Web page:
Michigan is surprisingly relevant in 2020.
The Democratic presidential nominee almost certainly has to carry the state next year to have any chance of denying President Donald Trump a second term. And Republicans are eyeing the seat of first-term Democratic Sen. Gary Peters.
ANALYSIS — There has been plenty of attention recently on economic models that show President Donald Trump holding a huge advantage in the 2020 presidential contest. But it’s not that simple.
Like alchemists hunting for the secret recipe that transmutes lead into gold, media personalities, political junkies and veteran analysts seem bewitched by the idea that they can divine the political future. I’m always skeptical of such claims.
ANALYSIS — The fight for the Senate starts off with only a handful of seats at risk. And that’s being generous.
A few other states are worth your attention because of their competitiveness or questions about President Donald Trump’s impact, but almost two-thirds of Senate contests this cycle start as “safe” for the incumbent party and are likely to remain that way.
OPINION — Social conservatives cheering the rash of state laws limiting legal abortion might want to be careful what they wish for.
That’s because Democratic prospects for 2020 are likely to improve as uncertainty about the future of Roe v. Wade grows. And uncertainty will grow as more and more states impose restrictions on legal abortion.
OPINION — In the 1960 Democratic presidential race, there were a handful of contenders, including Sens. John F. Kennedy of Massachusetts, Lyndon B. Johnson of Texas, Hubert Humphrey of Minnesota and Stuart Symington of Missouri. Others, including Florida Sen. George Smathers and California Gov. Pat Brown, ran as “favorite sons.”
The 1968 Republican presidential field included former Vice President Richard Nixon, and Govs. George Romney of Michigan, Ronald Reagan of California and Nelson Rockefeller of New York. The GOP contest also featured favorite sons, including Govs. Jim Rhodes of Ohio and John Volpe of Massachusetts.
ANALYSIS — Shortly after former Vice President Joe Biden announced his candidacy for the 2020 Democratic presidential nomination, he received his first union endorsement. “I couldn’t be more proud to have the International Association of Fire Fighters on my team,” Biden tweeted in response. “Unions built the middle class in this country — and as President, I’ll fight to strengthen them and grow the backbone of this country.”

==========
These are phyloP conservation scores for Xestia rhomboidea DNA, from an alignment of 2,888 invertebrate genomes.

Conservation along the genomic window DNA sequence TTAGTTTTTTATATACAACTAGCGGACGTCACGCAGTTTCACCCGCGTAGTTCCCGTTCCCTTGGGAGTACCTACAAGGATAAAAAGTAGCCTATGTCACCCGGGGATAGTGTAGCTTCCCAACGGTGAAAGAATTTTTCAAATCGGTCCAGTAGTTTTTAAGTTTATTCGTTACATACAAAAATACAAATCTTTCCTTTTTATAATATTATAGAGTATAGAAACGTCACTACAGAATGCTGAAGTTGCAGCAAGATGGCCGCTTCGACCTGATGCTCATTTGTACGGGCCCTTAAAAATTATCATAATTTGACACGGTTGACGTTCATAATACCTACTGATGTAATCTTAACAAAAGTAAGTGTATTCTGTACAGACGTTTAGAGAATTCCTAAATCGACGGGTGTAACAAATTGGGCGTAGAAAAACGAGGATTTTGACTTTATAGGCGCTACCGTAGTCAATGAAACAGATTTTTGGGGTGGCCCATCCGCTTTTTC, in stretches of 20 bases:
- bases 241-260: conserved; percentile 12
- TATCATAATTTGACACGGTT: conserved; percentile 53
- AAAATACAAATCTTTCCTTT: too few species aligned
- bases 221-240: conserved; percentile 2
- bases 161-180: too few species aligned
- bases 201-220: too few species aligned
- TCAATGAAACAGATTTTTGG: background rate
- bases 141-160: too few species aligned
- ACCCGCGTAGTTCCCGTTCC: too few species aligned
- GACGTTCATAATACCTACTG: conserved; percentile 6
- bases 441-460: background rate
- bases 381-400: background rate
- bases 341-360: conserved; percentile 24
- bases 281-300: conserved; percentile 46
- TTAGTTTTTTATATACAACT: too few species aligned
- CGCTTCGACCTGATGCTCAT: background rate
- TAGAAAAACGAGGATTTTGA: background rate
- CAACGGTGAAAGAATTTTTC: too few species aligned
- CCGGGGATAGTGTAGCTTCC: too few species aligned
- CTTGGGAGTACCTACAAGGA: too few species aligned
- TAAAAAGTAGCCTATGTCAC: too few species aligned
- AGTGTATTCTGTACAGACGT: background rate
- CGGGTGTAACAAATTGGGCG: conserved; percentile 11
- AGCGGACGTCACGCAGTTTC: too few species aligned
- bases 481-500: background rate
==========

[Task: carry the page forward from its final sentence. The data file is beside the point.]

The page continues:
As CNN noted, “Biden has long enjoyed close ties to labor groups and often attributes his political ascent to unions, referring to them as the ones who ‘brung me to the dance.’” But while Biden’s strength among working-class voters is one reason some observers see him as potentially able to win back Democrats who defected to Donald Trump in 2016, his initial comments about the IAFF endorsement at least raise a question about priorities and strategy.
OPINION — If you’re on any Republican list, you’ve undoubtedly received emails from one of the GOP campaign committees or a Capitol Hill communications staffer calling the Democrats “socialists.” To those of us who were around in the 1980s and 1990s, that’s nothing new. We remember the late GOP campaign consultant Arthur Finkelstein’s strategy: Call your opponent a liberal again and again until voters believe it.
Finkelstein’s style was “unmistakable,” wrote Howard Kurtz in The Washington Post in 1996, “an avalanche of attack ads painting Democrats as ‘liberal,’ ‘ultraliberal,’ ‘embarrassingly liberal’ and ‘unbelievably liberal.’”
OPINION — Hanging chads and an election decided by the United States Supreme Court (2000). The election of the first black president (2008). Sarah Palin (2008). The 2010 midterm tsunami (Republicans gain 63 House seats). The nomination of the first woman for president by a major party (2016). The election of Donald Trump (2016). Russian bots interfering in the election (2016). The realignment of white men without a college degree (2016). The realignment of white, college-educated women (2018). Lose the popular vote, win the Electoral College — twice (2000, 2016).
The political world has been turned on its head more than once over the last two decades. The uncommon becomes ordinary. The bizarre, commonplace. Why should it stop now?
ANALYSIS — Is the Democratic race for president — and possibly even the 2020 general election — going to boil down to a choice of aged front-runners (or incumbent) versus a younger challenger who represents generational change? It’s certainly possible.
President Donald Trump, the oldest person ever to assume the presidency when he was inaugurated in 2017, turns 72 in June. It wouldn’t be without precedent if Democratic voters — and eventually the electorate as a whole — saw the 2020 election as an opportunity to make a statement about the future and generational change.